Japan’s impoverished ‘hermit crab women’ scuttle about in search of short-term shack-ups

Jitsuwa Taiho August

Jitsuwa Taiho August

The hermit crab, as is well known, inhabits the shells abandoned by other creatures, moving into successively larger ones as its body size increases.

The physical measurements of the yadokari onna (hermit crab woman), by contrast, do not appear related to her frequent changes of address, which are brought about by impoverished circumstances.

According to the latest economic statistics, the incomes of approximately 30 percent of the single women in Japan fall below the poverty line, which is defined by less than 85,000 yen in disposable monthly income apart from rent.

This, reports Jitsuwa Taiho (August), has led to a growing population of impecunious, transient females who seek out short-term overnight accommodations.

“I’ve had three changes of address this year,” a 27-year-old woman named Kyoko, who works for a welfare facility in Tokyo, tells the magazine. “I can get all my possessions into a single suitcase, so what I mean by ‘moving’ is really just moving in to some guy’s room on a temporary basis.”

Kyoko tells the interviewer that her monthly earnings are a little less than 120,000 yen. “I was paying 45,000 yen a month to live in a tiny apartment with no bath, but even that was too much. So I talked my boyfriend to letting me move into his place and then paying for part of the rent.

But after the two split up, Kyoko was forced to seek out a succession of other men willing to provide shelter.

Shiori, age 24, was just kicked out by her ex-boyfriend. Now she’s effectively homeless.

“Can I stay over at your place?” she implores the reporter. Her suitcase is stashed at a large coin locker at a nearby rail station.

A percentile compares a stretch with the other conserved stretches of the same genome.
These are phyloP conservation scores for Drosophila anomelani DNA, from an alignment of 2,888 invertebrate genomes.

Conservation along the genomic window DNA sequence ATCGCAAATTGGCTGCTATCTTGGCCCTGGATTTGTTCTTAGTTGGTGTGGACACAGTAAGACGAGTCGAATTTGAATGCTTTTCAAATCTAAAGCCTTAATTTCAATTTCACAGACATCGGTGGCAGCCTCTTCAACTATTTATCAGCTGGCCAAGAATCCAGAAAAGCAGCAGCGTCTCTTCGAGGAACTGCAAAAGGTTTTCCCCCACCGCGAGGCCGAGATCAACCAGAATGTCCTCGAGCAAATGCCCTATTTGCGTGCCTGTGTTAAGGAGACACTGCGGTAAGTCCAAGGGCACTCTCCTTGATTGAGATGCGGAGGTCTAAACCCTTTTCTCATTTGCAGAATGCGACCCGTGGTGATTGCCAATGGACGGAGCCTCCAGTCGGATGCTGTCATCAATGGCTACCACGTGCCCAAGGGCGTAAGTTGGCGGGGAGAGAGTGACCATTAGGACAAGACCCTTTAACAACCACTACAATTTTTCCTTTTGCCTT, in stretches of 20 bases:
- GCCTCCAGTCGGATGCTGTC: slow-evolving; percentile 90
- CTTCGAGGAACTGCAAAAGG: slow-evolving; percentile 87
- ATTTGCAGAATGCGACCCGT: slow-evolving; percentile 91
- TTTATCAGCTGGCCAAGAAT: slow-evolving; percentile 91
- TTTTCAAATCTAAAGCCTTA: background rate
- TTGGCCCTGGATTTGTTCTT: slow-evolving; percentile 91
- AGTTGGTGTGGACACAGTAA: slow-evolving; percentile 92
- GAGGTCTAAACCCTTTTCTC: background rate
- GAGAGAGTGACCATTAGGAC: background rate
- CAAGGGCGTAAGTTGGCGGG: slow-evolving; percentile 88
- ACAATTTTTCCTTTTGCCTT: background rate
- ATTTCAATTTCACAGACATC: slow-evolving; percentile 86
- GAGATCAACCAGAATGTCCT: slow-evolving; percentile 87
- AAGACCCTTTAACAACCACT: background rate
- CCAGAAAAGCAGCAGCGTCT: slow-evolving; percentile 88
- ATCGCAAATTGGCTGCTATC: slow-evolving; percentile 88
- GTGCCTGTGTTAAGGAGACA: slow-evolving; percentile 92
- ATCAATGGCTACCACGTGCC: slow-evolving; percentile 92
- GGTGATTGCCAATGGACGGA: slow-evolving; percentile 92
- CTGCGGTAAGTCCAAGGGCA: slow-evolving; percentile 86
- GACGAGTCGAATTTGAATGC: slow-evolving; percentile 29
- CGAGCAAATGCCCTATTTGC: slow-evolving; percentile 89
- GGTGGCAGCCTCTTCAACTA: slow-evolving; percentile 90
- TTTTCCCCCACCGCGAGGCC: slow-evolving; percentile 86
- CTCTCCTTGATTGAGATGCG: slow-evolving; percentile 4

Shiori, a good-looker described as resembling actress Ryoko Hirosue, is a temp-help worker contracted with a worker-dispatch firm. Earning about 140,000 yen per month, she’s been unable to accumulate savings, and therefore lacks enough funds to put down a deposit on a rental.

“Last night I couldn’t find anybody to take me in, so I stayed in a manga kissa (coffee shops that rent out space by the hour with beverage and comics books),” she shrugs. “The night before I solicited an older man who was here on a business trip from Osaka, and he let me sleep in his room. Did he pay me? No, I thanked him. He told me the next time he comes to Tokyo I can stay with him again.

“Since I’m broke, letting him have sex with me is my way of thanking him,” Shiori explains. “And since I don’t have a boyfriend now, it’s a good a way as any to satisfy my own cravings.”

The best places to hunt for a yadokari onna are Internet cafes and manga kissa, establishments normally used by men. (Which, obviously, is why the women go there.)

While an overwhelming percentage of such females are single, on rare occasions, it’s also possible to find married women.

“I’m living apart from my husband,” says Asami (age 34). “We split up because of my playing around, but he says he doesn’t want to divorce me. I seldom see him, I hunt for partners via bulletin boards on the Web.”

The inability of Asami’s husband to satisfy her physical cravings — he’s eight years older than her and already showing premature signs of ED — is the main reason for this strange arrangement.

“The sex has been great,” she tells the magazine. “Nothing turns me on like hitting the streets in search for a bed, especially one with a virile man in it!” (K.S.)

Source: “Hinkon joshi yadokari seikatsu,” Jitsuwa Taiho (August, page 62)

Note: Brief extracts from Japanese vernacular media in the public domain that appear here were translated and summarized under the principle of “fair use.” Every effort has been made to ensure accuracy of the translations. However, we are not responsible for the veracity of their contents. The activities of individuals described herein should not be construed as “typical” behavior of Japanese people nor reflect the intention to portray the country in a negative manner. Our sole aim is to provide examples of various types of reading matter enjoyed by Japanese.

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